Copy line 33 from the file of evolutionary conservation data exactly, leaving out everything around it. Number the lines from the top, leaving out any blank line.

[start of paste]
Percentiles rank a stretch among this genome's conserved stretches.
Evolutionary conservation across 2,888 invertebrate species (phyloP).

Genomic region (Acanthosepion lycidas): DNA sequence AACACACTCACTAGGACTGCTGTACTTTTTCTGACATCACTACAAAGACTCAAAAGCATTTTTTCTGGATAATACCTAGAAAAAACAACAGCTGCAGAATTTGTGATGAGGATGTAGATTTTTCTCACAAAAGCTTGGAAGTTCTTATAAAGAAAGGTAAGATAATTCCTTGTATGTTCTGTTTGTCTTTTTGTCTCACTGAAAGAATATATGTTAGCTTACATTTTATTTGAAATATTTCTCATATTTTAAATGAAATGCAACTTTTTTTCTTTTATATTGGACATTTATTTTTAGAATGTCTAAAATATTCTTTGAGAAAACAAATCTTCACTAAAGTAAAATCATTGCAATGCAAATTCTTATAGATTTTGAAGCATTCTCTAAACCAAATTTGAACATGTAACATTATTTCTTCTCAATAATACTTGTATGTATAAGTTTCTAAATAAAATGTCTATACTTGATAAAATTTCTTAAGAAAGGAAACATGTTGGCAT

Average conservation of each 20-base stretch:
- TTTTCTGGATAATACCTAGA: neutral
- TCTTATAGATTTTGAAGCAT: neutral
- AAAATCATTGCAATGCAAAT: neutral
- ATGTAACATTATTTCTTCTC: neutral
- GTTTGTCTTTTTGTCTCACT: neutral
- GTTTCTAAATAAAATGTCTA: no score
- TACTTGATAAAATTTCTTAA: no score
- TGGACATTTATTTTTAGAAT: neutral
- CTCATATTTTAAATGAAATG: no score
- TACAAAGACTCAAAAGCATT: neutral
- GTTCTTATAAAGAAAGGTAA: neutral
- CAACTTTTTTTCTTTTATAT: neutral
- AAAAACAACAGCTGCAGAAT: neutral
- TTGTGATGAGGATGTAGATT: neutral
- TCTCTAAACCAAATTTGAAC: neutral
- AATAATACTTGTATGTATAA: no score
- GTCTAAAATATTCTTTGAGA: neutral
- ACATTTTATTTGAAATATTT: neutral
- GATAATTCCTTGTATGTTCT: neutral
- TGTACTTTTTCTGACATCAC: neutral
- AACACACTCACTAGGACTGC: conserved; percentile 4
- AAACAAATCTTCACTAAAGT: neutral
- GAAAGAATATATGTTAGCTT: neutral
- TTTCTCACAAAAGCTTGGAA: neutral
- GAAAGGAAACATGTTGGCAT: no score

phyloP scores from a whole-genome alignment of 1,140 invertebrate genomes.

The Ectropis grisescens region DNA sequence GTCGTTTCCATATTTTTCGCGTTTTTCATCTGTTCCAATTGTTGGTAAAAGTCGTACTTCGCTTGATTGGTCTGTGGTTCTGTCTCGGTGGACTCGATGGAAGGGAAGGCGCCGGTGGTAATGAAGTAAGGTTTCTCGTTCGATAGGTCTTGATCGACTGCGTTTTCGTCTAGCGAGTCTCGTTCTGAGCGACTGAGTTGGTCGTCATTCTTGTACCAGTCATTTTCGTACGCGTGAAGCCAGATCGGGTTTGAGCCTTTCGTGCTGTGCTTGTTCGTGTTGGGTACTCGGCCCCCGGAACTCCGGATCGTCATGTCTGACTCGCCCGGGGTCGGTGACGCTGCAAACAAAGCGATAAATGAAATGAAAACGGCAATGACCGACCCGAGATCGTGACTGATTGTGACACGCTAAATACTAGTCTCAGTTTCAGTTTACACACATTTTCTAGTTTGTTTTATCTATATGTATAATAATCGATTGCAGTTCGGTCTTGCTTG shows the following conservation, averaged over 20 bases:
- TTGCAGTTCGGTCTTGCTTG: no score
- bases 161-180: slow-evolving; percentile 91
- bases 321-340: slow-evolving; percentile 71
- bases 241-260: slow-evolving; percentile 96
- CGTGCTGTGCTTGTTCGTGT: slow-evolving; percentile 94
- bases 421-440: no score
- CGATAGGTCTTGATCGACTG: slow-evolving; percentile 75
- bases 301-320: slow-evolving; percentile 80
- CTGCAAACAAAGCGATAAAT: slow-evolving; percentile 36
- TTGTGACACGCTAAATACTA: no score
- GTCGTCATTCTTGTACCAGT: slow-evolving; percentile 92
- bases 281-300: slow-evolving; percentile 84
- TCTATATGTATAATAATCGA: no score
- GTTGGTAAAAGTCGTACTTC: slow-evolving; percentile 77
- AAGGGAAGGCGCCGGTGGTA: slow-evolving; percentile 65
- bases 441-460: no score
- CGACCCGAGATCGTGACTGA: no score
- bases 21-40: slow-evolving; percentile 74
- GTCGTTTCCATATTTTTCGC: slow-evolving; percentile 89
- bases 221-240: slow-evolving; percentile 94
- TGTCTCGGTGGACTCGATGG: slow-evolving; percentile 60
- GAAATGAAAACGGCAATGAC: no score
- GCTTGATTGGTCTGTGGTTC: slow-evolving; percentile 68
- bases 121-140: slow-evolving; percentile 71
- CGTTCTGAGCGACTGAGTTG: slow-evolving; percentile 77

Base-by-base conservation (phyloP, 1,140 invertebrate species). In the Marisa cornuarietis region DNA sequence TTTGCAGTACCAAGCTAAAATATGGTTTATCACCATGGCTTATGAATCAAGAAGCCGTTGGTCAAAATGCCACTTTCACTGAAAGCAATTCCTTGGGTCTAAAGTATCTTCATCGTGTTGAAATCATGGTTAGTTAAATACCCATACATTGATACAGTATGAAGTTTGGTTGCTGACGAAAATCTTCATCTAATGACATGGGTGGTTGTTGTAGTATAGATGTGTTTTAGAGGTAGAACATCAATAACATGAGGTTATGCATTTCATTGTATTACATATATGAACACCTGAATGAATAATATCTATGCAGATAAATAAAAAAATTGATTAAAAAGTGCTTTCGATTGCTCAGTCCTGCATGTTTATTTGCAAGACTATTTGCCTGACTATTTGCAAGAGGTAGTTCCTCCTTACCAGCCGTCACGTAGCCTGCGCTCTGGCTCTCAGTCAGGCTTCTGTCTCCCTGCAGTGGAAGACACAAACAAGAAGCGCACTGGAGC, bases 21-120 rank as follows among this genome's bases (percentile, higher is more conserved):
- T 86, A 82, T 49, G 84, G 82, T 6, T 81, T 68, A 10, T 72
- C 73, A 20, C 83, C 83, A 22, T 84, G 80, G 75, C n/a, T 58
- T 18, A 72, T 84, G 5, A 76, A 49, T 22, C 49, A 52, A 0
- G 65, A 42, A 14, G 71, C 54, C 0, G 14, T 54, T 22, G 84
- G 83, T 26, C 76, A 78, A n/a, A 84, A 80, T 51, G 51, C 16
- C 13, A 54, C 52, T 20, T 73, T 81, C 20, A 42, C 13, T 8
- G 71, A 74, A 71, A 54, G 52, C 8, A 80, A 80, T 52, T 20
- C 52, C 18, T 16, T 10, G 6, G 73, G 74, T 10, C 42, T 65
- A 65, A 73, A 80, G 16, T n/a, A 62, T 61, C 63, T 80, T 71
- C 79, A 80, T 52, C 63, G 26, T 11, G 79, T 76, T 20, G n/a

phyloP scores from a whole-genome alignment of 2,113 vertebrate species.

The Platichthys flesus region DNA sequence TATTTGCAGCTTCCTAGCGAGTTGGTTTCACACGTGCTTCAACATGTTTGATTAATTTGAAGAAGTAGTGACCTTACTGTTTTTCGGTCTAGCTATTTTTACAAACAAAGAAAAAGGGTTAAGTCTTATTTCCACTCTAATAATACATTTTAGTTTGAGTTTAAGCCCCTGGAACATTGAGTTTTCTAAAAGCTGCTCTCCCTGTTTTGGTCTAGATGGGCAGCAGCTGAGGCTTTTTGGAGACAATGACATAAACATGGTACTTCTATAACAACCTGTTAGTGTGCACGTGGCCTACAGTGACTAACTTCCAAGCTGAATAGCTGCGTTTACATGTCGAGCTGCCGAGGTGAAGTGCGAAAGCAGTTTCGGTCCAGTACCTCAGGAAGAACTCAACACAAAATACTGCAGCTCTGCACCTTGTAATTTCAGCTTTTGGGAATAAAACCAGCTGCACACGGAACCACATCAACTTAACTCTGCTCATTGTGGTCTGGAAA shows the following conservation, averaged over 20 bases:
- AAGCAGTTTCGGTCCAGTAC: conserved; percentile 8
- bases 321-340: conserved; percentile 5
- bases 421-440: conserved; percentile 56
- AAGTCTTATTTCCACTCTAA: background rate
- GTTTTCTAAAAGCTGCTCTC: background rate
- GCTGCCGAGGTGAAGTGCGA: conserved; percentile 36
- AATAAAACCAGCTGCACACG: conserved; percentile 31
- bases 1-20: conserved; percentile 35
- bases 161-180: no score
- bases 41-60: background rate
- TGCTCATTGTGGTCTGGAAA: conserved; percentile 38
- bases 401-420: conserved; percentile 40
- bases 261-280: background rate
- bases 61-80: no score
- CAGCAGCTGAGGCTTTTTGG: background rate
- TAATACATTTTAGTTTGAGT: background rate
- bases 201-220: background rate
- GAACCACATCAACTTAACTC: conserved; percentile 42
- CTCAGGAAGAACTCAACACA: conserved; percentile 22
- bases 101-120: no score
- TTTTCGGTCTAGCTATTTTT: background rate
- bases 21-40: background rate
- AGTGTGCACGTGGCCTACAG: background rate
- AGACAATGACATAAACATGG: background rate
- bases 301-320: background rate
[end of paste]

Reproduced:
- bases 161-180: slow-evolving; percentile 91